Convincing existing teams - some of which have hundreds of thousands of dollars tied up in XR750 inventory - to switch is a tall order. But for riders moving up to Grand National Championship Twins racing, the Kawasaki is a viable alternative.
"I would certainly look at the Kawasaki route, but I would put an asterisk next to the $12,000 price tag. It's BS," seven-time GNC champion Chris Carr said. "It's a good sales pitch, but it's not reality."
"The numbers that have been proposed are that it costs $6000 to $12,000," continued Carr. "I don't know many race teams at the top of the sport who are going to buy a motor off of eBay, for one, as a basis to start a program. Is Bill Werner going to tell you everything he's done? He's always going to hold something back. So we're going to have to develop our own stuff. They'll tell you how to do basically a stock one. Bill Werner is not going to tell everything he does to his motorcycle and give that to the world. It's just not in his makeup," nor anyone else's, Carr says. "I guarantee you Bill Werner didn't spend $12,000 to win those races over the last four years." Very few people have Werner's knowledge, experience, expertise, or connections, all of which he's drawn on in improving the Ninja dirt tracker.
The different power and handling...
The different power and handling characteristics of the Kawasaki forced Smith to adapt. "I spent my whole career adapting to [the Harley]. Just about the time I figured that out, I had to get on something totally foreign to me"
Kawasaki knows they can't rely on teams buying wrecked bikes and motors as the heart of their programs, which is why they've agreed to sell complete engines, according to Werner, which Carr believes is a positive step.
"I don't want you to get the impression that I'm dumping all over this thing," he said. "I think it's great that the Kawasaki has been competitive and it's won a couple of races. That was the idea of narrowing the gap between the Harleys and the existing motorcycles out there and those guys are to be commended. They did a good job with the rules package the way it was. It was something that needed to be done in order to help identify some competitive brands. And the Kawasaki has proven to be one of them, at least on given days. I think it's great for flat track, I really do. The key will be are there any more out there?"
According to Werner, there will be five or six more Kawasakis next year, including two being built by longtime tuner Skip Eaken, Bubba Shobert's former tuner. There are dealers in Pennsylvania and Texas going to Kawasaki, as well as one in Canada, "so it's made its mark because it's an inexpensive alternative for some guys who just say, 'Well I can't beat Kenny Coolbeth anyway, but I want to be able to get fifth or sixth, so I have a bike just as good or maybe better than him I can get my fifth or sixth, and at a third the price.' Some guys are realistic about their abilities. They just want to go racing and they're thrilled with fifth or sixth or whatever, and they can go to the next race and not invest a fortune doing it."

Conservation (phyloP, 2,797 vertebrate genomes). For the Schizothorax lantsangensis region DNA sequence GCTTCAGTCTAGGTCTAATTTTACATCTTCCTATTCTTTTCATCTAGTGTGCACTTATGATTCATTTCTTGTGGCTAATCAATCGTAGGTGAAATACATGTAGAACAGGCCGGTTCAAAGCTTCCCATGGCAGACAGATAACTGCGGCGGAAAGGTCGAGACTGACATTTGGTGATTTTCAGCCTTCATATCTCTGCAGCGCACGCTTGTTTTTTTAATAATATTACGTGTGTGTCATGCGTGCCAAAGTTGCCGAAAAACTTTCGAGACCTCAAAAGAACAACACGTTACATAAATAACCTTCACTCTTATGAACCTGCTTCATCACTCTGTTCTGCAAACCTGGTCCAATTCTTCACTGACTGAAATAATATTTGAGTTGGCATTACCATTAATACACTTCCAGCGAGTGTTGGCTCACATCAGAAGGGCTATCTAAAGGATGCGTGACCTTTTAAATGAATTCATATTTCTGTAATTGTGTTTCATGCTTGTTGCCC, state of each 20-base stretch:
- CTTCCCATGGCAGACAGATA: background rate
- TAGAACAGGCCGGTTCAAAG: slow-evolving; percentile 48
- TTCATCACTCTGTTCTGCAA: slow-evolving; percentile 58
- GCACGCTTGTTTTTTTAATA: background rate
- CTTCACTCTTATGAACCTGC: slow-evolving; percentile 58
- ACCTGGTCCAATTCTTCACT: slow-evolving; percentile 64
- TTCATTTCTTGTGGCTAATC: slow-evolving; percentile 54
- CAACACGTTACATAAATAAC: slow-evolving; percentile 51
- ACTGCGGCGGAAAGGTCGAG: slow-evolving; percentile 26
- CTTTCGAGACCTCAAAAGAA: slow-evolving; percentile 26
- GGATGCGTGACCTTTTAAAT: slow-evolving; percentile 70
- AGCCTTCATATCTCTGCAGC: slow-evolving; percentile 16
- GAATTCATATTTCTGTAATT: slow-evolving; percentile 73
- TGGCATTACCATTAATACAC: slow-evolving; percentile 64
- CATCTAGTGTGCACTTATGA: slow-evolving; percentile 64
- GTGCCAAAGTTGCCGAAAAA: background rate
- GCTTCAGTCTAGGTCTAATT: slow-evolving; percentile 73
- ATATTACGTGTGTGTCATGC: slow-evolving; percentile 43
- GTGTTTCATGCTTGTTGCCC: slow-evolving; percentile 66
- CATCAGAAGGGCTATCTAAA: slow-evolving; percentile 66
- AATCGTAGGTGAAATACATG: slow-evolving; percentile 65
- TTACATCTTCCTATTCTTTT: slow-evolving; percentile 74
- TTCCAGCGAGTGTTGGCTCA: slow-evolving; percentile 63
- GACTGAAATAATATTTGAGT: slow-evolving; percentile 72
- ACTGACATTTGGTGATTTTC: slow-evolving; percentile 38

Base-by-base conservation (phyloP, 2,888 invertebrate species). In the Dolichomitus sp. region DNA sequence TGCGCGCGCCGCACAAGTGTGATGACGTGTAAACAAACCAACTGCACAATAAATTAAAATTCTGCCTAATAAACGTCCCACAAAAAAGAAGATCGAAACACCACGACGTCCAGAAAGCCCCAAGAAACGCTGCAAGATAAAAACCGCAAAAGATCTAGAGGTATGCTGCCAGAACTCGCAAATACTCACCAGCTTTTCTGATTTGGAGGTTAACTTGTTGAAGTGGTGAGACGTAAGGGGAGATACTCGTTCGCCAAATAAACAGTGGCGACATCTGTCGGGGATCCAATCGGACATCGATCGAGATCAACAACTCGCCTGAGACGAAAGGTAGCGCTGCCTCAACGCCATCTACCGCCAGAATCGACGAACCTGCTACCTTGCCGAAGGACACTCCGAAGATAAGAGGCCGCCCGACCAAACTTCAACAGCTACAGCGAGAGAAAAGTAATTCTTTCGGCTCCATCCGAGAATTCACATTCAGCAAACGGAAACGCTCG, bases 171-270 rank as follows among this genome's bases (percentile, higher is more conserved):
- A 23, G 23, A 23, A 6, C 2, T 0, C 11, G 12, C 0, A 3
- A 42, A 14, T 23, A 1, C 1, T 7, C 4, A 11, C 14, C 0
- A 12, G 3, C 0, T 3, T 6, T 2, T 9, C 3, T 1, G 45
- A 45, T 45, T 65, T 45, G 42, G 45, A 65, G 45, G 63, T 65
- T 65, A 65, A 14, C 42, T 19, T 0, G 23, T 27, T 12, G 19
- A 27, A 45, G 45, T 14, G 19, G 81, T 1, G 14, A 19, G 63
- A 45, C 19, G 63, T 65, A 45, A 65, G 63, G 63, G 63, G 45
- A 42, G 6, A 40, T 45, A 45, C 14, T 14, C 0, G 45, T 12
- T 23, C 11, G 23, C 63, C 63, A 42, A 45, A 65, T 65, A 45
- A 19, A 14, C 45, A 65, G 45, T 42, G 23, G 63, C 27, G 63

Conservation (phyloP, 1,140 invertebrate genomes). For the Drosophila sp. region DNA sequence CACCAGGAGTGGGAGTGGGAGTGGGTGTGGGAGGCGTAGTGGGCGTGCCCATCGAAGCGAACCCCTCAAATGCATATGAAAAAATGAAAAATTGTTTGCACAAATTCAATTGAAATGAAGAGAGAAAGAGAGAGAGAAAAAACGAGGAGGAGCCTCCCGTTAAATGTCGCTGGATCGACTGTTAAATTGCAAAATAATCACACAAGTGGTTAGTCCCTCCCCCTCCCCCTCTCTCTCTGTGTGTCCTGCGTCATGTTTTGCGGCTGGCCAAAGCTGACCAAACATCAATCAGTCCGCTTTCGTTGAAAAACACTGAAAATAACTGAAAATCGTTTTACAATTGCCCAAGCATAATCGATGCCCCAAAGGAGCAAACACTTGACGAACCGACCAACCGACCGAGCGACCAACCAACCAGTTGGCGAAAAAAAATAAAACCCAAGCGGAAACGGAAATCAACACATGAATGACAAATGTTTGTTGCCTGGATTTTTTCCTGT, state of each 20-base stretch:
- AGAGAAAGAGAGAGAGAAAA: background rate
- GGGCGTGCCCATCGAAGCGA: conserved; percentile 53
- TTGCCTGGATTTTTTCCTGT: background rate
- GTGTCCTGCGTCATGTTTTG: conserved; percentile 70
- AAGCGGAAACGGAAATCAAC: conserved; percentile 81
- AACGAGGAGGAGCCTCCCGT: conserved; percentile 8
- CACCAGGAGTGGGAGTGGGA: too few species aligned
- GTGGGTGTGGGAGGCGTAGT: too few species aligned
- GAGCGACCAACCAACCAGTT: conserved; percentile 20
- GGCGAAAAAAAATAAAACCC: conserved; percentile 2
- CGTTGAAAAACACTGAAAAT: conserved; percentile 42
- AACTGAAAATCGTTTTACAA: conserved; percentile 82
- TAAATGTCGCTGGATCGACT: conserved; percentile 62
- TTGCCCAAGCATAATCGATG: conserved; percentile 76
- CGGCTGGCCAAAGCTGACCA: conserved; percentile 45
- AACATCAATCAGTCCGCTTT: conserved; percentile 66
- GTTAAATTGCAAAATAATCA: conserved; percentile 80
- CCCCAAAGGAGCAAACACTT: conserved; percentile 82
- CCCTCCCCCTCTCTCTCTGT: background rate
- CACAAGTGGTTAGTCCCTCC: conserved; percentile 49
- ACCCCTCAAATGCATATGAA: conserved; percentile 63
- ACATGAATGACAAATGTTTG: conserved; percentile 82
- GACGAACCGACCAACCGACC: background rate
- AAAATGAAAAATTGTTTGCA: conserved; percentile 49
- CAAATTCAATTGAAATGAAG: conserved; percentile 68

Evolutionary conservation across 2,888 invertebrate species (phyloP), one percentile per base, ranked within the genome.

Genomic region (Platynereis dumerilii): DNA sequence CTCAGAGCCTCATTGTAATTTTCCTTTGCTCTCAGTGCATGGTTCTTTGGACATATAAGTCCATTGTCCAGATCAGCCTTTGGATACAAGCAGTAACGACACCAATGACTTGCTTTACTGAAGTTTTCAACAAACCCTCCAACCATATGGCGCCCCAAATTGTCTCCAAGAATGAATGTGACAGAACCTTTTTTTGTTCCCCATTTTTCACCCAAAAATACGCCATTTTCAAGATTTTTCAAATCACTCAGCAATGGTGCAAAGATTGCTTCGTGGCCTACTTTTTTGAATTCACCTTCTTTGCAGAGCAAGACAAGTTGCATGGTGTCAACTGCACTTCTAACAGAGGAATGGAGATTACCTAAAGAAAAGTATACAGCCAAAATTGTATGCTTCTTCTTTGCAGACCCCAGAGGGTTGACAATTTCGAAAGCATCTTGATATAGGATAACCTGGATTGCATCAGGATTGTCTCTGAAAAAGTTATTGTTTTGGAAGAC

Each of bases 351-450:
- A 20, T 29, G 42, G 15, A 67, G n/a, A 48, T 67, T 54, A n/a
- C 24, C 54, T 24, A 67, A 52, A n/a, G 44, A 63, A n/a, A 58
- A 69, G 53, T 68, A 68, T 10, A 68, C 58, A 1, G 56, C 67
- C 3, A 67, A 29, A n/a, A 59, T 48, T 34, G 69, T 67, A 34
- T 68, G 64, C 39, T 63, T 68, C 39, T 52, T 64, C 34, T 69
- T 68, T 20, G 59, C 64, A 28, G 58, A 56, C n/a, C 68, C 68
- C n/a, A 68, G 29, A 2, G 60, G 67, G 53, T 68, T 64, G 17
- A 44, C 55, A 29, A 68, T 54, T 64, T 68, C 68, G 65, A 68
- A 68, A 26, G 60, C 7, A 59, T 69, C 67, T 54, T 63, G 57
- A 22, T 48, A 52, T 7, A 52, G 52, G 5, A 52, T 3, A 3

Still Some Development Needed
Although the Kawasaki is still...
Although the Kawasaki is still having problems getting hooked up in the middle of the turn, there obviously aren't many issues coming off the turns, as demonstrated by Smith's lead during a heat race at Springfield.
The area that needs the most improvement on the Kawasaki is mid-corner grip. From his vantage point behind Smith, Carr could see that "in a straight line [the Kawasaki] accelerates better. We're running all over it through the middle of the corner and he gets the thing off the corner OK. But once he picks it up onto the fat part of the tire, where it's more apt to get really good traction, it accelerates like a son of a bitch." Obviously, mid-corner is a struggle. But that might be an engine problem as much as a chassis problem, Werner admits, since he hasn't sorted out the fuel injection.
"I've been learning on the fly, and believe me, I'm of the age where computers were not taught in school," Werner laughs, when asked how he learned programmable fuel injection. "And I still have a lot to learn. I've taken some class work from Dynojet over the phone, so to speak, and muddle my way through it. But it's still an area that I need more expertise on, because it's one of the keys to operating a fuel injected bike successfully. Once you understand the systems better and learn how to manipulate the controllers for the ECU, it could be a decided advantage because you can do things fast. Between practice and the heat race, you just open up your laptop, instead of changing jets in your carburetors with needles and pilots and mains.
"Fitting a power curve to a given track is still the biggest challenge in dirt track racing," continued Werner. "That's where Harley-Davidson just has reams and reams of history. The guys that are on them have been at the same track on the same bike many, many times and there's banks of data that you can reflect on, and that's always an advantage."